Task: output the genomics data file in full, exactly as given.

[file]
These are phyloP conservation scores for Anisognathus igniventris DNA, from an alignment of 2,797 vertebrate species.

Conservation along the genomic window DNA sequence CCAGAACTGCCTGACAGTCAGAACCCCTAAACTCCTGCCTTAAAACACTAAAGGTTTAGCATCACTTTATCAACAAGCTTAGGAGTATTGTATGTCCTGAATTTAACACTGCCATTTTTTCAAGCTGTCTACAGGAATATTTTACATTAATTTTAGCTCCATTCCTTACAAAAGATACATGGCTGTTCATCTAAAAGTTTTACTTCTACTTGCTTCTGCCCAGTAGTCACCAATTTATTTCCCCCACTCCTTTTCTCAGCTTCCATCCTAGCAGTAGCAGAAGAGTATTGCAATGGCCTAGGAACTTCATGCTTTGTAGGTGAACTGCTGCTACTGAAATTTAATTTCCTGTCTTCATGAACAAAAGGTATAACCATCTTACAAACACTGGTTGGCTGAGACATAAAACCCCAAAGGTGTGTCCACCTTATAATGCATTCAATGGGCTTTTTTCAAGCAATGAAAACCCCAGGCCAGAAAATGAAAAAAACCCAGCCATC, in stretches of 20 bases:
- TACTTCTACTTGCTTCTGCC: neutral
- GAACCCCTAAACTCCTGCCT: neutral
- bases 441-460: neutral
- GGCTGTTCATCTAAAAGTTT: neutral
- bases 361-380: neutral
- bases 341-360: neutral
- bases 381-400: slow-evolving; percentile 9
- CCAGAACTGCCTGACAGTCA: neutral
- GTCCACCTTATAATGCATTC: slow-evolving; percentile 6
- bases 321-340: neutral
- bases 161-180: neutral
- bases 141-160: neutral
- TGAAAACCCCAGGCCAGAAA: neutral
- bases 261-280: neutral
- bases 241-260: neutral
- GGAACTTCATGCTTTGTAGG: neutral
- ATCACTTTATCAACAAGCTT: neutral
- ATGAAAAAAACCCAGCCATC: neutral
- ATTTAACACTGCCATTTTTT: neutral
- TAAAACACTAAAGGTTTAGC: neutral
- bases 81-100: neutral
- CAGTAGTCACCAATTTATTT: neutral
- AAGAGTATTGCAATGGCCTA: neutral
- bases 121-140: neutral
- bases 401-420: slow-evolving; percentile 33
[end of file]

These are phyloP conservation scores for Anisognathus igniventris DNA, from an alignment of 2,797 vertebrate species.

Conservation along the genomic window DNA sequence CCAGAACTGCCTGACAGTCAGAACCCCTAAACTCCTGCCTTAAAACACTAAAGGTTTAGCATCACTTTATCAACAAGCTTAGGAGTATTGTATGTCCTGAATTTAACACTGCCATTTTTTCAAGCTGTCTACAGGAATATTTTACATTAATTTTAGCTCCATTCCTTACAAAAGATACATGGCTGTTCATCTAAAAGTTTTACTTCTACTTGCTTCTGCCCAGTAGTCACCAATTTATTTCCCCCACTCCTTTTCTCAGCTTCCATCCTAGCAGTAGCAGAAGAGTATTGCAATGGCCTAGGAACTTCATGCTTTGTAGGTGAACTGCTGCTACTGAAATTTAATTTCCTGTCTTCATGAACAAAAGGTATAACCATCTTACAAACACTGGTTGGCTGAGACATAAAACCCCAAAGGTGTGTCCACCTTATAATGCATTCAATGGGCTTTTTTCAAGCAATGAAAACCCCAGGCCAGAAAATGAAAAAAACCCAGCCATC, in stretches of 20 bases:
- TACTTCTACTTGCTTCTGCC: neutral
- GAACCCCTAAACTCCTGCCT: neutral
- bases 441-460: neutral
- GGCTGTTCATCTAAAAGTTT: neutral
- bases 361-380: neutral
- bases 341-360: neutral
- bases 381-400: slow-evolving; percentile 9
- CCAGAACTGCCTGACAGTCA: neutral
- GTCCACCTTATAATGCATTC: slow-evolving; percentile 6
- bases 321-340: neutral
- bases 161-180: neutral
- bases 141-160: neutral
- TGAAAACCCCAGGCCAGAAA: neutral
- bases 261-280: neutral
- bases 241-260: neutral
- GGAACTTCATGCTTTGTAGG: neutral
- ATCACTTTATCAACAAGCTT: neutral
- ATGAAAAAAACCCAGCCATC: neutral
- ATTTAACACTGCCATTTTTT: neutral
- TAAAACACTAAAGGTTTAGC: neutral
- bases 81-100: neutral
- CAGTAGTCACCAATTTATTT: neutral
- AAGAGTATTGCAATGGCCTA: neutral
- bases 121-140: neutral
- bases 401-420: slow-evolving; percentile 33